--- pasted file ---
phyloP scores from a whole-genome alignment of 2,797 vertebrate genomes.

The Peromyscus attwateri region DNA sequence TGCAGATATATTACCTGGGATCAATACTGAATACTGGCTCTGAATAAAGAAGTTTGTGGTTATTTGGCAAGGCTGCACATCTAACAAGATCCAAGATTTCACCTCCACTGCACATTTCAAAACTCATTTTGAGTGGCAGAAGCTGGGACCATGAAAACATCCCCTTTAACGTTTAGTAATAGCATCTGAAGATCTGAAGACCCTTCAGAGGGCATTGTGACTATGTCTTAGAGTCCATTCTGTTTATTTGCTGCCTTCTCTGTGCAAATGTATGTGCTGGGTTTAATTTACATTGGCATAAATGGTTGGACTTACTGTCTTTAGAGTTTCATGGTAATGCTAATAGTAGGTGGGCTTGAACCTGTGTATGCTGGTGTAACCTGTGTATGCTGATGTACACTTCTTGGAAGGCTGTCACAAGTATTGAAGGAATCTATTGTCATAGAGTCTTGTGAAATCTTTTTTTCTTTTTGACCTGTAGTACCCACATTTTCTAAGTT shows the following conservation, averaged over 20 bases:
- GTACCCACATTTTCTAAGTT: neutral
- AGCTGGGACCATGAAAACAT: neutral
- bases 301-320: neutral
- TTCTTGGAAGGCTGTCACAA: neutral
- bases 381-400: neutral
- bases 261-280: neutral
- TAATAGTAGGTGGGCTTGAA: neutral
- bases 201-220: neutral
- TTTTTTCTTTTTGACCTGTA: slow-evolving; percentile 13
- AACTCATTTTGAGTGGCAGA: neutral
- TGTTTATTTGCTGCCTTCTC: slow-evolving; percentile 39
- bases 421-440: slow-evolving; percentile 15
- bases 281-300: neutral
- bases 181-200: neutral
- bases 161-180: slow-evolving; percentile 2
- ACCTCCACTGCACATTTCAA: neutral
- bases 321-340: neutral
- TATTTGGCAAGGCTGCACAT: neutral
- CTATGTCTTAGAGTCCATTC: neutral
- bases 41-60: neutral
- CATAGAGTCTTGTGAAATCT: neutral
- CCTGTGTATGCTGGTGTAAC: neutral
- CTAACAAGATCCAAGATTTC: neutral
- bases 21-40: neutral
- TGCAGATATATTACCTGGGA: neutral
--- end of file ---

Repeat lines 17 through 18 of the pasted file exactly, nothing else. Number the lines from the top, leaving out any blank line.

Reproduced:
- bases 161-180: slow-evolving; percentile 2
- ACCTCCACTGCACATTTCAA: neutral